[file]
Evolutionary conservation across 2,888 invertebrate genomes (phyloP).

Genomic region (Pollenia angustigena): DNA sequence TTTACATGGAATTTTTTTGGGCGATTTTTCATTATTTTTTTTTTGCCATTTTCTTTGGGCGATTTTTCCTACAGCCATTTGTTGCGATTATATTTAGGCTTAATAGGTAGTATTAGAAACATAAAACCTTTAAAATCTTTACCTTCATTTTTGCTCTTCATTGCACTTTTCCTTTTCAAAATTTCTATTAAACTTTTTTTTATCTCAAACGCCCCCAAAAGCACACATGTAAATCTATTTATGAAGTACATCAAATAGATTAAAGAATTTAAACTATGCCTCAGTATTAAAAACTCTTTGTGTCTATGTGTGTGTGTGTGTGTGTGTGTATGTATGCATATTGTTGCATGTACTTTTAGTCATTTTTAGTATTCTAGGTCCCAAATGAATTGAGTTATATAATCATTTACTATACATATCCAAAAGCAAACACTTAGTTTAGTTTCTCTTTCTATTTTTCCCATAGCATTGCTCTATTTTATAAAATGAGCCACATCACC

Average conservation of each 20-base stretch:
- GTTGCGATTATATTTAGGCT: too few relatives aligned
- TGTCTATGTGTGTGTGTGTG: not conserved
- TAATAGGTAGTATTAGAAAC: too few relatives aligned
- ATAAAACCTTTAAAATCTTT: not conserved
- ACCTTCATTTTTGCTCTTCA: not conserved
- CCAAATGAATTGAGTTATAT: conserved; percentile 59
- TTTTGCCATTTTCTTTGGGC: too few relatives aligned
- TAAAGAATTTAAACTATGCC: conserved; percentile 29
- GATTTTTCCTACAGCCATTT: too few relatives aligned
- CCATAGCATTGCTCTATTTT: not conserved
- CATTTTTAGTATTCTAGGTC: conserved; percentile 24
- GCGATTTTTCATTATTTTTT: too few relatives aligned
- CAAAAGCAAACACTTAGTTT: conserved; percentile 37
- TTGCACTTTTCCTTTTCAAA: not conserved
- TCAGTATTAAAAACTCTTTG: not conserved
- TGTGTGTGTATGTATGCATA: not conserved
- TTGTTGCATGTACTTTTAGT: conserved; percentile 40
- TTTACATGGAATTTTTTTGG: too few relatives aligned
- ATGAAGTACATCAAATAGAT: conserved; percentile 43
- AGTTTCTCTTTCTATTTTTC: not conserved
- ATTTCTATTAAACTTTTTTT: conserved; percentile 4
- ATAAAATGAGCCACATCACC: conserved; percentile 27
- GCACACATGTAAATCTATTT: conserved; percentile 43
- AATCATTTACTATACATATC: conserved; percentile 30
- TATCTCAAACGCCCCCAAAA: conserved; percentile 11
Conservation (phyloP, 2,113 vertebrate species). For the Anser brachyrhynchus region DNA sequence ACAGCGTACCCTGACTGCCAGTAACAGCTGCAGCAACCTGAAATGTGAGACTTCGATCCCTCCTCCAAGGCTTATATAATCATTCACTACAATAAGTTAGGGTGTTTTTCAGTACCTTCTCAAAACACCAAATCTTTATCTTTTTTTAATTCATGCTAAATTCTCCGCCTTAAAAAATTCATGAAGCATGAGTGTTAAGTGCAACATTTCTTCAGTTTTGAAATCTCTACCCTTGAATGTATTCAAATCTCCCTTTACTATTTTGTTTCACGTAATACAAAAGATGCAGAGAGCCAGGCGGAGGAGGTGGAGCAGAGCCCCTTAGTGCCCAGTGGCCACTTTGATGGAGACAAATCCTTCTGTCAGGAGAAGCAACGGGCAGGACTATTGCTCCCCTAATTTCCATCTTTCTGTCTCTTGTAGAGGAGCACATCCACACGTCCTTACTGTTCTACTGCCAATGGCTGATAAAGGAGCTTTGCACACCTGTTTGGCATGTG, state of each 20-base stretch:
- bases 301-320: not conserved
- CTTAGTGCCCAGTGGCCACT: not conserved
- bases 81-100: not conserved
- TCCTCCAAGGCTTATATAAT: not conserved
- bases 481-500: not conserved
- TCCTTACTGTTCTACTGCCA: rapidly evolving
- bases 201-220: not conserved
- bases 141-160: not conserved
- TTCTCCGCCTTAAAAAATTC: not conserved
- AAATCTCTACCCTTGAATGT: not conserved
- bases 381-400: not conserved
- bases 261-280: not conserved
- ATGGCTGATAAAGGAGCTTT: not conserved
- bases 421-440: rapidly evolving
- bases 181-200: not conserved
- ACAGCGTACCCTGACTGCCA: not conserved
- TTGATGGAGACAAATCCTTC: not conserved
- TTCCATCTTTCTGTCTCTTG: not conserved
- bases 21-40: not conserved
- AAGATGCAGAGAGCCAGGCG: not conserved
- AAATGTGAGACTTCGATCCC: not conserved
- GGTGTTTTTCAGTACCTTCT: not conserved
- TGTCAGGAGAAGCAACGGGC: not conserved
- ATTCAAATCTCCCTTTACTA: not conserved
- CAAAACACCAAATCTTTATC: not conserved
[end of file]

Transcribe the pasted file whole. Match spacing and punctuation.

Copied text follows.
Evolutionary conservation across 2,888 invertebrate genomes (phyloP).

Genomic region (Pollenia angustigena): DNA sequence TTTACATGGAATTTTTTTGGGCGATTTTTCATTATTTTTTTTTTGCCATTTTCTTTGGGCGATTTTTCCTACAGCCATTTGTTGCGATTATATTTAGGCTTAATAGGTAGTATTAGAAACATAAAACCTTTAAAATCTTTACCTTCATTTTTGCTCTTCATTGCACTTTTCCTTTTCAAAATTTCTATTAAACTTTTTTTTATCTCAAACGCCCCCAAAAGCACACATGTAAATCTATTTATGAAGTACATCAAATAGATTAAAGAATTTAAACTATGCCTCAGTATTAAAAACTCTTTGTGTCTATGTGTGTGTGTGTGTGTGTGTGTATGTATGCATATTGTTGCATGTACTTTTAGTCATTTTTAGTATTCTAGGTCCCAAATGAATTGAGTTATATAATCATTTACTATACATATCCAAAAGCAAACACTTAGTTTAGTTTCTCTTTCTATTTTTCCCATAGCATTGCTCTATTTTATAAAATGAGCCACATCACC

Average conservation of each 20-base stretch:
- GTTGCGATTATATTTAGGCT: too few relatives aligned
- TGTCTATGTGTGTGTGTGTG: not conserved
- TAATAGGTAGTATTAGAAAC: too few relatives aligned
- ATAAAACCTTTAAAATCTTT: not conserved
- ACCTTCATTTTTGCTCTTCA: not conserved
- CCAAATGAATTGAGTTATAT: conserved; percentile 59
- TTTTGCCATTTTCTTTGGGC: too few relatives aligned
- TAAAGAATTTAAACTATGCC: conserved; percentile 29
- GATTTTTCCTACAGCCATTT: too few relatives aligned
- CCATAGCATTGCTCTATTTT: not conserved
- CATTTTTAGTATTCTAGGTC: conserved; percentile 24
- GCGATTTTTCATTATTTTTT: too few relatives aligned
- CAAAAGCAAACACTTAGTTT: conserved; percentile 37
- TTGCACTTTTCCTTTTCAAA: not conserved
- TCAGTATTAAAAACTCTTTG: not conserved
- TGTGTGTGTATGTATGCATA: not conserved
- TTGTTGCATGTACTTTTAGT: conserved; percentile 40
- TTTACATGGAATTTTTTTGG: too few relatives aligned
- ATGAAGTACATCAAATAGAT: conserved; percentile 43
- AGTTTCTCTTTCTATTTTTC: not conserved
- ATTTCTATTAAACTTTTTTT: conserved; percentile 4
- ATAAAATGAGCCACATCACC: conserved; percentile 27
- GCACACATGTAAATCTATTT: conserved; percentile 43
- AATCATTTACTATACATATC: conserved; percentile 30
- TATCTCAAACGCCCCCAAAA: conserved; percentile 11
Conservation (phyloP, 2,113 vertebrate species). For the Anser brachyrhynchus region DNA sequence ACAGCGTACCCTGACTGCCAGTAACAGCTGCAGCAACCTGAAATGTGAGACTTCGATCCCTCCTCCAAGGCTTATATAATCATTCACTACAATAAGTTAGGGTGTTTTTCAGTACCTTCTCAAAACACCAAATCTTTATCTTTTTTTAATTCATGCTAAATTCTCCGCCTTAAAAAATTCATGAAGCATGAGTGTTAAGTGCAACATTTCTTCAGTTTTGAAATCTCTACCCTTGAATGTATTCAAATCTCCCTTTACTATTTTGTTTCACGTAATACAAAAGATGCAGAGAGCCAGGCGGAGGAGGTGGAGCAGAGCCCCTTAGTGCCCAGTGGCCACTTTGATGGAGACAAATCCTTCTGTCAGGAGAAGCAACGGGCAGGACTATTGCTCCCCTAATTTCCATCTTTCTGTCTCTTGTAGAGGAGCACATCCACACGTCCTTACTGTTCTACTGCCAATGGCTGATAAAGGAGCTTTGCACACCTGTTTGGCATGTG, state of each 20-base stretch:
- bases 301-320: not conserved
- CTTAGTGCCCAGTGGCCACT: not conserved
- bases 81-100: not conserved
- TCCTCCAAGGCTTATATAAT: not conserved
- bases 481-500: not conserved
- TCCTTACTGTTCTACTGCCA: rapidly evolving
- bases 201-220: not conserved
- bases 141-160: not conserved
- TTCTCCGCCTTAAAAAATTC: not conserved
- AAATCTCTACCCTTGAATGT: not conserved
- bases 381-400: not conserved
- bases 261-280: not conserved
- ATGGCTGATAAAGGAGCTTT: not conserved
- bases 421-440: rapidly evolving
- bases 181-200: not conserved
- ACAGCGTACCCTGACTGCCA: not conserved
- TTGATGGAGACAAATCCTTC: not conserved
- TTCCATCTTTCTGTCTCTTG: not conserved
- bases 21-40: not conserved
- AAGATGCAGAGAGCCAGGCG: not conserved
- AAATGTGAGACTTCGATCCC: not conserved
- GGTGTTTTTCAGTACCTTCT: not conserved
- TGTCAGGAGAAGCAACGGGC: not conserved
- ATTCAAATCTCCCTTTACTA: not conserved
- CAAAACACCAAATCTTTATC: not conserved